Graphic showing common baby sleep books
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I Read All The Baby Sleep Books So You Don't Have To

By Kate Compton Barr
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I was at a girls’ weekend a few months back. My friends and I were swapping passwords so we could download each other’s electronic libraries (shhh…).

But. No one wanted my library.

That’s because the only e-books I own are baby sleep books.

(Pour one out for the fun, well-rounded person I was once.) I’ve got Jodi Mindell, Richard Ferber, Harvey Karp, Moms on Call, Marc Weissbluth, The Informed Parent, Baby 411, William Sears, Zero to Five, and Bringing up Bebe. And I’ve read them all cover-to-cover.

I did this because sleep is my spirit animal. And I was terrified of losing it when I had my daughter, Winnie. Ultimately, our winning combination was putting her to sleep drowsy but awake, with a tiny dash of sleep training at her 4-month sleep regression. But, that’s my experience. All babies are different and that’s why there are 45 million(ish) baby sleep books.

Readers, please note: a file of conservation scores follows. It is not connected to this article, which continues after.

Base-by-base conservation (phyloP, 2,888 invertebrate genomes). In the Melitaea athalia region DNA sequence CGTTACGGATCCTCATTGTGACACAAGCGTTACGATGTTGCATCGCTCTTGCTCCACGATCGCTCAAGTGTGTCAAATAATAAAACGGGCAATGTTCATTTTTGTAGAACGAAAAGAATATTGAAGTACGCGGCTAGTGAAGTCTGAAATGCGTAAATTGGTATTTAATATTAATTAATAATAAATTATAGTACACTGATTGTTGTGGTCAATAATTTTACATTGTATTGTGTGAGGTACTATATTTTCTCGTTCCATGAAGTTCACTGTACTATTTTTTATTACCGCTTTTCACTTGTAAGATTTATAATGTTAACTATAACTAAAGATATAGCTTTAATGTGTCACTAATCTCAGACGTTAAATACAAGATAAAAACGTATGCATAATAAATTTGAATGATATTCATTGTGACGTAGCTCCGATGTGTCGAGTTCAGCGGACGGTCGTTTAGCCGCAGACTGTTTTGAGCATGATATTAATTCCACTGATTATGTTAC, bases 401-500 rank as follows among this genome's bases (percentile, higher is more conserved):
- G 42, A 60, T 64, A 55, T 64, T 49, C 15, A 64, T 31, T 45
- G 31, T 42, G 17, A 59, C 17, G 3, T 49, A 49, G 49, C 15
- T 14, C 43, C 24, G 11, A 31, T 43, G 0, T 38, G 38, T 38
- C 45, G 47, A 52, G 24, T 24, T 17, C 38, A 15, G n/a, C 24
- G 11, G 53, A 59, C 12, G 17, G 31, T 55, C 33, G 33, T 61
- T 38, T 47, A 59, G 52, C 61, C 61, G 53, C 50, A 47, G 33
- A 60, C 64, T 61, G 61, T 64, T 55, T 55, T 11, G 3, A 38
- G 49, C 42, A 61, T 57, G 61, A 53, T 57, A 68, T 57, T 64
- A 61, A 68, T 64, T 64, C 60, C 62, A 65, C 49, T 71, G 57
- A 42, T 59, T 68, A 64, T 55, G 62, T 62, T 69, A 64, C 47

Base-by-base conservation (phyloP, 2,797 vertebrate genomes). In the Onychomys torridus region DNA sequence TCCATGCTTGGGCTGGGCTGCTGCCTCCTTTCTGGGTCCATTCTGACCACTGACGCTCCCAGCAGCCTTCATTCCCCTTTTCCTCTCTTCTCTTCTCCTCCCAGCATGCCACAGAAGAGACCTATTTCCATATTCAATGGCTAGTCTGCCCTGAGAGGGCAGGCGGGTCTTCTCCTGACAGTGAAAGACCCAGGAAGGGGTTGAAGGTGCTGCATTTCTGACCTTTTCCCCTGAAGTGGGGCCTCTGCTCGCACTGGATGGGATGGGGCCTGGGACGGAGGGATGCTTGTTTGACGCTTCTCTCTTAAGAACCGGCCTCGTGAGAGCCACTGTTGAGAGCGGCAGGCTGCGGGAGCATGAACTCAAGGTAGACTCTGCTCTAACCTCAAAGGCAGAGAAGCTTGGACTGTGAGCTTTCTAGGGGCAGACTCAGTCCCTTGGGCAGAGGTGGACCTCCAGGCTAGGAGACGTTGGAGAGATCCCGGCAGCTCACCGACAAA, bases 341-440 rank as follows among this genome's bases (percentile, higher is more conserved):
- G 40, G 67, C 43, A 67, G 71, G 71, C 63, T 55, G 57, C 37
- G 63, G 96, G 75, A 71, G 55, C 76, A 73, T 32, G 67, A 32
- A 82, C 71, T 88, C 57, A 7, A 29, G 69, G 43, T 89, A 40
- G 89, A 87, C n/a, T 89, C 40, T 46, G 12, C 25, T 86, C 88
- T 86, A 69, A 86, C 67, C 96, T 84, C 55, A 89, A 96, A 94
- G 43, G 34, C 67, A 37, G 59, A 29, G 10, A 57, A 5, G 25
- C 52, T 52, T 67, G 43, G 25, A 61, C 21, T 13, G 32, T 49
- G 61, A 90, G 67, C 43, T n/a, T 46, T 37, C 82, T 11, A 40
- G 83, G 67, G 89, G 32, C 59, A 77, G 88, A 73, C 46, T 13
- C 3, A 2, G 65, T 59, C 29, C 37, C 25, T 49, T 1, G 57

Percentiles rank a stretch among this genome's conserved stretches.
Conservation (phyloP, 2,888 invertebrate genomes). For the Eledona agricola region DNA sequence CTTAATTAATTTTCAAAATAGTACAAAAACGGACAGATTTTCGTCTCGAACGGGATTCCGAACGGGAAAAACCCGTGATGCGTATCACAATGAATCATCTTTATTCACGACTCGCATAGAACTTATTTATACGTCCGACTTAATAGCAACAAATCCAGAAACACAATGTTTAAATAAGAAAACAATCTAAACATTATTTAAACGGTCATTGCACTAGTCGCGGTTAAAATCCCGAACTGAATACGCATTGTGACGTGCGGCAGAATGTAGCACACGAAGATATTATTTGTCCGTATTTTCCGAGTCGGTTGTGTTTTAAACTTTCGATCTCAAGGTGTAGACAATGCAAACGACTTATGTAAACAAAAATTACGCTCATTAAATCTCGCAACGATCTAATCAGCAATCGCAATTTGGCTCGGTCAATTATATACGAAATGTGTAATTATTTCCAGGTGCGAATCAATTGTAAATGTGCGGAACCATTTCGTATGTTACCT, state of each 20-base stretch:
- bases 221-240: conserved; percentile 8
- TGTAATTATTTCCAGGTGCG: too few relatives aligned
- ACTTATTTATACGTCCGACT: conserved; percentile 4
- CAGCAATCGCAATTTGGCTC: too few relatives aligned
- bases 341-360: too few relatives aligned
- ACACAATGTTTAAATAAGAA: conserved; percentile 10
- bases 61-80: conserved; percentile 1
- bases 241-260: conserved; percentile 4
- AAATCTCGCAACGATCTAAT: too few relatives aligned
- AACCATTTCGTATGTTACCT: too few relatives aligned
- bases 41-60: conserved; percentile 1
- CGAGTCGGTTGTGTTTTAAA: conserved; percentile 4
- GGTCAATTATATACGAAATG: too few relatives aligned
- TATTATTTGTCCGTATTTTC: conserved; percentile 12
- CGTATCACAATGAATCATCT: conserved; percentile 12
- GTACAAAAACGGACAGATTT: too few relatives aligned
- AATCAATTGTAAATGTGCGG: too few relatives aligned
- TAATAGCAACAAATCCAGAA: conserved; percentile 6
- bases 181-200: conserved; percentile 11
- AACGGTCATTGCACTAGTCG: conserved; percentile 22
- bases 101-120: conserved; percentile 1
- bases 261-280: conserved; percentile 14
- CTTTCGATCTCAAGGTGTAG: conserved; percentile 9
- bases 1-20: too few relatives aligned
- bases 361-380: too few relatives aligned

The great news is that because I’ve read all of these books, you don’t have to.*

*Note: If you’re facing a specific sleep or health issue – like night terrors or sleep apnea – it’s worth talking to your doctor and reading the books yourself.

Here’s what I’ve learned from baby sleep books:

Babies wake up… a lot. Every 45-60 minutes, in fact. All of us go through sleep cycles. Adults wake every 90 minutes or so to flip over their pillows or elbow their partners. Babies’ nervous systems are immature, so they wake every 45-60 minutes. They also tend to cry at these times. Super.

My experience: Yep. They sure do wake up a lot. No one is surprised by this.

Help baby learn to put him or herself back to sleep. Since babies wake up a lot, it’s helpful for them to learn how to go back to sleep without you. Otherwise, you get to wake up every 45-60 minutes, too. Pass.

How to Teach a Baby to Go Back to Sleep:

graphic depicting sleeping baby - I read all the baby sleep books so you don't have to

1. At bedtime, put baby to sleep drowsy, but awake.

Your little one feels disconcerted when she falls asleep in your arms but then wakes up an hour later in a different place. So rock, walk, sing, whatever until your sweetie is oh-so-close to asleep, but put her in her bed before her little eyes are shut tight.